Cut by cut, Dave Rushlo is carving out something special.
"People always walk up to me and say, ‘Oh, that looks like my uncle. Do you know him?’" said Dave.
He may not know them, but each carving has its own story to tell. Each face with its own expression, just like Dave, who turned to wood carving to carve out something different in his life.
It was years ago when his wife confronted him about his drinking.
"One day she greeted me at the front door as I came home and she said, ‘Look — I'm leaving. You've got three kids that you're going to pay for — for the rest of your life or until they get through school or else you sober up."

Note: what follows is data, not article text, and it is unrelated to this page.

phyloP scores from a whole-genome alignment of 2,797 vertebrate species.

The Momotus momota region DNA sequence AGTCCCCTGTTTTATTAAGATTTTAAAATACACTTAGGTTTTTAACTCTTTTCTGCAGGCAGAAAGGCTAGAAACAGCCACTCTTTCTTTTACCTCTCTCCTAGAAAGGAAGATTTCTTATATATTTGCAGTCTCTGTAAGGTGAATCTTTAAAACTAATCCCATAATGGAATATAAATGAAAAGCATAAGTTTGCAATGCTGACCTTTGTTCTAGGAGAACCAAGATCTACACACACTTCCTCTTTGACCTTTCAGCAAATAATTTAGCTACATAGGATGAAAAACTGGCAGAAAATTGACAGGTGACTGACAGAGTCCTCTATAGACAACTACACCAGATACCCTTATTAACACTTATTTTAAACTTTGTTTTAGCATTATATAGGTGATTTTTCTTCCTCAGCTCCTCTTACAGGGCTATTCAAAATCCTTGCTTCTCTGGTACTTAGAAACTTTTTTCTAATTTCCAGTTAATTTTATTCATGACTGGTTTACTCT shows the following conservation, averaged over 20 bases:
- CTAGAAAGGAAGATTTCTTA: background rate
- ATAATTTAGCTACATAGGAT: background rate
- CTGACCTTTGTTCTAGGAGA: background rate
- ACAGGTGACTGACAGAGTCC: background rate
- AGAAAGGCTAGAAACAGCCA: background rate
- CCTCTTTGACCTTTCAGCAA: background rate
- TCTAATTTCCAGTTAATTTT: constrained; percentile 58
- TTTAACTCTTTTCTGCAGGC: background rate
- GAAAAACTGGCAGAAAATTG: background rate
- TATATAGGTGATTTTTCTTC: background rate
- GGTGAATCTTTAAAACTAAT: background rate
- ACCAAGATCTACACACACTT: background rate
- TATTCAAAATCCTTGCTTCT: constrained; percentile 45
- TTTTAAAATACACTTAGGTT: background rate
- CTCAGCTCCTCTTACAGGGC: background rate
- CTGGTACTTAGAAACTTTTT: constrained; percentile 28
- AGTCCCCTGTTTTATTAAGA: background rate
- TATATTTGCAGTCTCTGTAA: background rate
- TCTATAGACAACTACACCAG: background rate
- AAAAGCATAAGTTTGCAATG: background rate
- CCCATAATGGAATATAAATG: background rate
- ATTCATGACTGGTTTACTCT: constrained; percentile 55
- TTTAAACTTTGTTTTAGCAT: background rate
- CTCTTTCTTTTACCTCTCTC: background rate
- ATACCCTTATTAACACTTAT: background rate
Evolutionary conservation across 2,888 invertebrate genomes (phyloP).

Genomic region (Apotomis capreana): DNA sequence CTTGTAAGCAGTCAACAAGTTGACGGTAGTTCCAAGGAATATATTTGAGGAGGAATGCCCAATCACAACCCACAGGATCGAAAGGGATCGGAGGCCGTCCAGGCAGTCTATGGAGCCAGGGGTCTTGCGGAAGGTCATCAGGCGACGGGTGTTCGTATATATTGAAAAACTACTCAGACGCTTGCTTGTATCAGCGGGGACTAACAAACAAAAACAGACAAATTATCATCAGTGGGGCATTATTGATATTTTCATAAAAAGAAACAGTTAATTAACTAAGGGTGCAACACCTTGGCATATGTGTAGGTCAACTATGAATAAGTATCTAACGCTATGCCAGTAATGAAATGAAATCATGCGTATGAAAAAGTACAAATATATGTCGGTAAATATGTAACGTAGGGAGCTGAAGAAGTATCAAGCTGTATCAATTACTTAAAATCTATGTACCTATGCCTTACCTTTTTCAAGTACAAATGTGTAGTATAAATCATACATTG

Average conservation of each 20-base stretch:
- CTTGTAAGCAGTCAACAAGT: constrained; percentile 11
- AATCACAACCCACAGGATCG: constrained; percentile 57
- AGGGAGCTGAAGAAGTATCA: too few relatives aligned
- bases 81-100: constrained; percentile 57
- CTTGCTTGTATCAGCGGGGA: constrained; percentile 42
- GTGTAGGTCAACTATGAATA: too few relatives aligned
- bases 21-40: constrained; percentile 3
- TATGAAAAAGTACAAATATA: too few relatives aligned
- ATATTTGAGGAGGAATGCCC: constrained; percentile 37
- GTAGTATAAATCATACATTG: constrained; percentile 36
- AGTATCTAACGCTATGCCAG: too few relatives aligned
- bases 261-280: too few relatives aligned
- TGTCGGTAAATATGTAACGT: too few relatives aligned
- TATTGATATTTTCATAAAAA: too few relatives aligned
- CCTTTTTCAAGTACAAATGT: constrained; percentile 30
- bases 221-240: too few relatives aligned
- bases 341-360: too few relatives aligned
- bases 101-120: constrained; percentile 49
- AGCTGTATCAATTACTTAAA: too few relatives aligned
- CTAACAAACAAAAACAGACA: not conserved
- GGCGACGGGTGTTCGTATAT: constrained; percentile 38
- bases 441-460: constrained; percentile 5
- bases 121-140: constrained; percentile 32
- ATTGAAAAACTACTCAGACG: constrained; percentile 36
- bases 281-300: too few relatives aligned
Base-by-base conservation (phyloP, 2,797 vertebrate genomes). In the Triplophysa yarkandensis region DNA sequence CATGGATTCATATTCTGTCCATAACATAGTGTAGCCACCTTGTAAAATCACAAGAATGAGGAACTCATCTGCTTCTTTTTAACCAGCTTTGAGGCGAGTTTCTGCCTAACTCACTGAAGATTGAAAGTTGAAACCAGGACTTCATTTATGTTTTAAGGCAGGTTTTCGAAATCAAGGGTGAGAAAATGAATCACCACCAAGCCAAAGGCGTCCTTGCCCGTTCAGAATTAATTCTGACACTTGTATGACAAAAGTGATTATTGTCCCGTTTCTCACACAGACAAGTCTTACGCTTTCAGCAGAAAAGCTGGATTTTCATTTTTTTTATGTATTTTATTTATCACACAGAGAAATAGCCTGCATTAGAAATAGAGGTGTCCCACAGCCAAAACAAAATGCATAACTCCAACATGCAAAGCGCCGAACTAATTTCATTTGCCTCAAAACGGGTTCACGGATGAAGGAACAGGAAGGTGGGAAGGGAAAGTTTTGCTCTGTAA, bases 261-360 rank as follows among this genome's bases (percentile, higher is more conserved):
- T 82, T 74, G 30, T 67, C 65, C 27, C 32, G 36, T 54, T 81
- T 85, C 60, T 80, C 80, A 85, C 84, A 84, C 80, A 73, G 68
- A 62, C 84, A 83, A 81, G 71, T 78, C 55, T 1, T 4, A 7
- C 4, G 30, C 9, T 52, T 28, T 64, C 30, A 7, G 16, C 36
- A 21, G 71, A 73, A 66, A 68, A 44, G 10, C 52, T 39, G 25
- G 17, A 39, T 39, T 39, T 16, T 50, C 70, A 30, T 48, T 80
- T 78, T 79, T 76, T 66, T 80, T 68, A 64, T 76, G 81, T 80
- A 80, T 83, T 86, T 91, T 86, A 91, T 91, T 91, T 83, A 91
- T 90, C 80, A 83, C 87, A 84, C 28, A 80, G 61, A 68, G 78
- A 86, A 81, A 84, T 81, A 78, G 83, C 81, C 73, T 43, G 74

That's when Dave picked up wood carving. He spends up to six hours a day, six days a week carving wood at his home at Friendship Village Tempe.
His wife is no longer with us so now Dave uses carving to keep his mind busy.
"It's a pleasure," said Dave. "It's something that has saved my sanity over the years."
If Dave makes a mistake on his carving, he just alters the plan -- just like he did in life -- and carves out something different.